Year in year out, students are failing those exams notorious for being tough. To circumvent this problem, students take the exams in the UK, which they easily pass in exchange for the handsome sum of Rs 1million.
“ THIS is a scandal !” thunders a Supreme Court ( SC) judge. He is so angry that he feels he has to let go of the obligation of discretion that binds judges. Many, many voices from the judiciary and the bar have echoed this SC judge’s indignation these past weeks when Bar examination results were published – only three candidates out of the 87 who took part, passed the Bar exams; one lawyer ( out of 56 candidates who took part in those particular examinations), one solicitor ( out of 26) and one notary ( out of five).
The Bar exams in Mauritius have always had the reputation of being very difficult to pass. One university professor, who teaches law year in and year out at the University of Mauritius, has sat for those exams on four different occasions. He has failed all four attempts. Several wellknown barristers and magistrates ( who have declined to comment on the record as they consider the issue a delicate one) have had to sit for those exams on more than one occasion, in order to get through them.
From Rs 1 million to Rs 40,000
This is why most law students – if their parents have the means – will choose to do their Bar in the United Kingdom at one of the four inns of court in London. To do this, however, one needs to have Rs 1 million to spare. For those less fortunate students, the Bar School in Mauritius is available. The fees, which were Rs 25,000 for a long time, have now been revised to Rs 40,000.
According to people in the know, the students who take part in the Bar exams set by the Council of Legal Education ( CLE), are known as “ CPE wallahs”, that is, students who passed their CPE exams as if it was a walk in the park ( as opposed of course, to those who find those exams rather more like torture than anything else). Those intellectually fortunate children will then surf easily through even rougher waters until some of them choose to become lawyers.
The first impediment will be law school. But they will quickly enough adapt to their new environment as well as to the curricular. Then comes Bar School. And this will be one of the most strenuous challenges that will ever come their way. If they take the exams in Mauritius, that is.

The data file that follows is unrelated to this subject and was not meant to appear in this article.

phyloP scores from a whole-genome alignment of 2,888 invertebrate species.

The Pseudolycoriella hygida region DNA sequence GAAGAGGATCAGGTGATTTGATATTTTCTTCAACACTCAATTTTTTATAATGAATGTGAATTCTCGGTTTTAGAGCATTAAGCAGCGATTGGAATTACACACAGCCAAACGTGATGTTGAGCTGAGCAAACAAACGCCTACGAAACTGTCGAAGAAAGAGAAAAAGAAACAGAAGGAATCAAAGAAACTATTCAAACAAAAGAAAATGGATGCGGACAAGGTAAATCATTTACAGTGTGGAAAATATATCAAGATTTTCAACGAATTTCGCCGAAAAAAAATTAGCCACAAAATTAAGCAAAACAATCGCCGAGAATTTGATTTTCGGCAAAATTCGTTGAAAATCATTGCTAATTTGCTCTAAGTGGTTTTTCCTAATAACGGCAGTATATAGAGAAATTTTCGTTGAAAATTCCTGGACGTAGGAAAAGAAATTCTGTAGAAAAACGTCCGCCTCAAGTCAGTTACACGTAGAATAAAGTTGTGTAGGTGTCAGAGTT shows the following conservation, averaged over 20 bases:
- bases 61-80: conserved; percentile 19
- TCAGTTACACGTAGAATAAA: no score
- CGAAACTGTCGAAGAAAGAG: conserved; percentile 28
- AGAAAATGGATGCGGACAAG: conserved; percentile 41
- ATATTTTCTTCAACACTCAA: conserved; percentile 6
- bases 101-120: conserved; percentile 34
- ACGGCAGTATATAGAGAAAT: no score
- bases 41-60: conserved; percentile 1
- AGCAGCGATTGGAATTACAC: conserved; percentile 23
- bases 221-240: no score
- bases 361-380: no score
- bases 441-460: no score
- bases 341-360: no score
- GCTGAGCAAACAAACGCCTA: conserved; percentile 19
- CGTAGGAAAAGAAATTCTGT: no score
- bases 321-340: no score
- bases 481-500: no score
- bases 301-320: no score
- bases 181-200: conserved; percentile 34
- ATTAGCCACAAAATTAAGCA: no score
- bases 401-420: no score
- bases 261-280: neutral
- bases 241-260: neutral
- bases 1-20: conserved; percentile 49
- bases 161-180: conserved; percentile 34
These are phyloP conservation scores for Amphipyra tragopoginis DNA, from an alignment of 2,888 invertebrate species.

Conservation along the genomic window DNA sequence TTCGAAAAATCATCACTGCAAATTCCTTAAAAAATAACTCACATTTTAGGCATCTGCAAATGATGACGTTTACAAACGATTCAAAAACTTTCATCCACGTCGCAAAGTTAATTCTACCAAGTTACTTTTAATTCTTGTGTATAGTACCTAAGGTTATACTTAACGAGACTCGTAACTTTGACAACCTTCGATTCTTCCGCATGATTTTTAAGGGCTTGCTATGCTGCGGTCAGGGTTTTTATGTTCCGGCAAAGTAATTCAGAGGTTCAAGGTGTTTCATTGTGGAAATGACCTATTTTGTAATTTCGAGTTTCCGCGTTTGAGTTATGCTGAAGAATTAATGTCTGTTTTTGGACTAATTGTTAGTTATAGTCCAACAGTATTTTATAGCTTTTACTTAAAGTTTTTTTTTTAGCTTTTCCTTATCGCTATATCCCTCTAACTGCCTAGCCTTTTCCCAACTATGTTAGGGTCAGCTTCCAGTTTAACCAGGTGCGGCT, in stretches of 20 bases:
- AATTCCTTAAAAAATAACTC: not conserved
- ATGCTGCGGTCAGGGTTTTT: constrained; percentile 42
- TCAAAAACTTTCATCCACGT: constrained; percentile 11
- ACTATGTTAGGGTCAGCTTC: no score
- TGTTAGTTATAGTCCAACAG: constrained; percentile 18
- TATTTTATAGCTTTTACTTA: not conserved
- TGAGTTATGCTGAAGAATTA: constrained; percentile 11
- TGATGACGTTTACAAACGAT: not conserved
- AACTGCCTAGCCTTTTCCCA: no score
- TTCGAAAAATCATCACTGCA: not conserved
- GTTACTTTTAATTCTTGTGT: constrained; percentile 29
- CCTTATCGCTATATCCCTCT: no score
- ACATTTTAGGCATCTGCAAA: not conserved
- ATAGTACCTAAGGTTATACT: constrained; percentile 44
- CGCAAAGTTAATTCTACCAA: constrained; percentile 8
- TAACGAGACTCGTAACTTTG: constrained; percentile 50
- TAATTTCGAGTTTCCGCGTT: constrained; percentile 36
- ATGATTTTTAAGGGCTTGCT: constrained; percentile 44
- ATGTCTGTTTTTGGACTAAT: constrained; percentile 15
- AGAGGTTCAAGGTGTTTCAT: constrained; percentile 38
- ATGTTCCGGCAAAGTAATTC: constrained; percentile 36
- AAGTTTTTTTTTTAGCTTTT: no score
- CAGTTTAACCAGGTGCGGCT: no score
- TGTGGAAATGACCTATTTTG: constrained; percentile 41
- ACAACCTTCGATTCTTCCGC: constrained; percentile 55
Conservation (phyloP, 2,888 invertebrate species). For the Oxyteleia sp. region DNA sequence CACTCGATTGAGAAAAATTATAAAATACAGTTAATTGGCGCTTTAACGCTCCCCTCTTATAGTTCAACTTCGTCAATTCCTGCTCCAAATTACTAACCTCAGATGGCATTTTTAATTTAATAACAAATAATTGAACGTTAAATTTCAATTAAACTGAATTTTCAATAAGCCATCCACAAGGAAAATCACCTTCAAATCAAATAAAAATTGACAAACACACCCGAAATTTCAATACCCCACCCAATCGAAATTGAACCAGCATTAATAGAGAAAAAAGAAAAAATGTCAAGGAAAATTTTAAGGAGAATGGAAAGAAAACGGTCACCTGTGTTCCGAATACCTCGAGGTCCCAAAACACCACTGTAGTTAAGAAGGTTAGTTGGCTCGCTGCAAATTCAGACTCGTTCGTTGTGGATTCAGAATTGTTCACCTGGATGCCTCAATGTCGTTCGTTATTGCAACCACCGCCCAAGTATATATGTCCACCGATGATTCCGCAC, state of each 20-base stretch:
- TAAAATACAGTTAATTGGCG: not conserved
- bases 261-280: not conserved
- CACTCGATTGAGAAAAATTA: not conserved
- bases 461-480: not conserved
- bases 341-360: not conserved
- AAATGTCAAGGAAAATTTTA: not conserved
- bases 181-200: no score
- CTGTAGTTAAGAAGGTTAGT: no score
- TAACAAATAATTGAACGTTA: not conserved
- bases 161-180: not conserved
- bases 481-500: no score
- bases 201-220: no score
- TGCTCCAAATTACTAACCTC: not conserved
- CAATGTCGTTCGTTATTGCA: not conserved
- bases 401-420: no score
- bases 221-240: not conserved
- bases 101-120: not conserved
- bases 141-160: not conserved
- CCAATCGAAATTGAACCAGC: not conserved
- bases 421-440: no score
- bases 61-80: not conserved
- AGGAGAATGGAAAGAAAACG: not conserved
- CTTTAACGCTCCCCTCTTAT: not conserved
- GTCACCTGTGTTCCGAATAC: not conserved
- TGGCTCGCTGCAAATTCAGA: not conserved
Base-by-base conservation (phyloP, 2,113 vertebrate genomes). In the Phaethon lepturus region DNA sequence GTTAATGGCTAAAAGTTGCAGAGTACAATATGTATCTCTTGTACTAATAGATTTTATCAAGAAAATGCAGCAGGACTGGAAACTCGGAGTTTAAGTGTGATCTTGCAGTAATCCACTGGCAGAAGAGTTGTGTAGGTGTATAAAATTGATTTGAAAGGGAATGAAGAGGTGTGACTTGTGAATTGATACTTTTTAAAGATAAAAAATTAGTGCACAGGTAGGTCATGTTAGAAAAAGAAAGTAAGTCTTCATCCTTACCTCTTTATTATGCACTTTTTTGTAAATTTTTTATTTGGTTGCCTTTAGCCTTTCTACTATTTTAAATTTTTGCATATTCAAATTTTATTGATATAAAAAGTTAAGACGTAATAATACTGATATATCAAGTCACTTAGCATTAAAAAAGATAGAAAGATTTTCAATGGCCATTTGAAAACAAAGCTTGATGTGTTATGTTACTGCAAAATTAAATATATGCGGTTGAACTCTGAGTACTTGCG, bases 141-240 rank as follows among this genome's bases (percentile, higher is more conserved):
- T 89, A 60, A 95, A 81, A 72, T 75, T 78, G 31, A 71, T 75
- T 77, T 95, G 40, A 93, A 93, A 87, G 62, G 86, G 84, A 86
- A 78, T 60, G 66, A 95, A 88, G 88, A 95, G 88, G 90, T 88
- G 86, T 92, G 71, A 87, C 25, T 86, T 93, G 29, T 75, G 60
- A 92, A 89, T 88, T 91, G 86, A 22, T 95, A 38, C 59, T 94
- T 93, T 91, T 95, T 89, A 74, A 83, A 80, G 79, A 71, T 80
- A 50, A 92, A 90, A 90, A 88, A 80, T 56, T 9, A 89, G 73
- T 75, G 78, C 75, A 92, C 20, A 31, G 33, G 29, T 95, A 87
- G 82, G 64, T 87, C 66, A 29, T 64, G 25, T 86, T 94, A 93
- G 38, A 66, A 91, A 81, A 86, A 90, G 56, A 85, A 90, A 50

The SC judge mentioned above used to teach at the CLE until the new chairman, Justice Paul Lam Shang Leen, decided in 2008 to ban judges from teaching prospective lawyers. Since then, according to the same source, courses have been imparted by less experienced members of the State Law Office and “ courses are rather theoretical whereas the questions in the examination papers tend to be more practical oriented ”. The Bar is in fact meant to be a practical course – to prepare students who have spent the last three years in lecture theatres at universities to not just learn about law but also to practise it.
Not prepared to face the local courts of law
It serves yet another purpose, however. The Mauritian Legal System is peculiar in the sense that it is a mixture of the English and French systems. Our criminal law, for instance, is inspired from the French penal code but the procedure used as well as the law of evidence is English. The company law is English but the “ Droit de Société” which is equally used is… French. The pleas are made in English but questions are asked in French and Creole.
This would logically mean that all students who did their LLB abroad would have to go through the Bar School in Mauritius. Imagine that! At this rate, there would be a shortage of lawyers in the country. In any event, this rule was changed in 1996 – for political reasons, some say – and since then students who studied in the UK had the option of sitting for their bar exams there itself even if that meant – according to some lawyers that they were not prepared at all to face the courts of law in Mauritius.
The irony is that those who pay Rs 1 million for their Bar, all end up passing those exams whereas in Mauritius less and less candidates are getting through the bar exams. This figure even includes students who have read law at French universities and have had top grades at their final exams.
The SC judge as well as numerous barristers and university professors we have spoken to, are all of the opinion that the extremely low percentage of passes at the Bar exams have nothing to do with the quality of the students but more with a malfunction within the Council of Legal Education, set up in the early eighties by Government and spearheaded by former Justice Rajsoomer Lallah.
We have not been able to speak to either Chief Justice Bernard Sik Yuen, who is out of the country, and who appointed the Chairman of the CLE, Paul Lam Shan Leen, nor to the latter.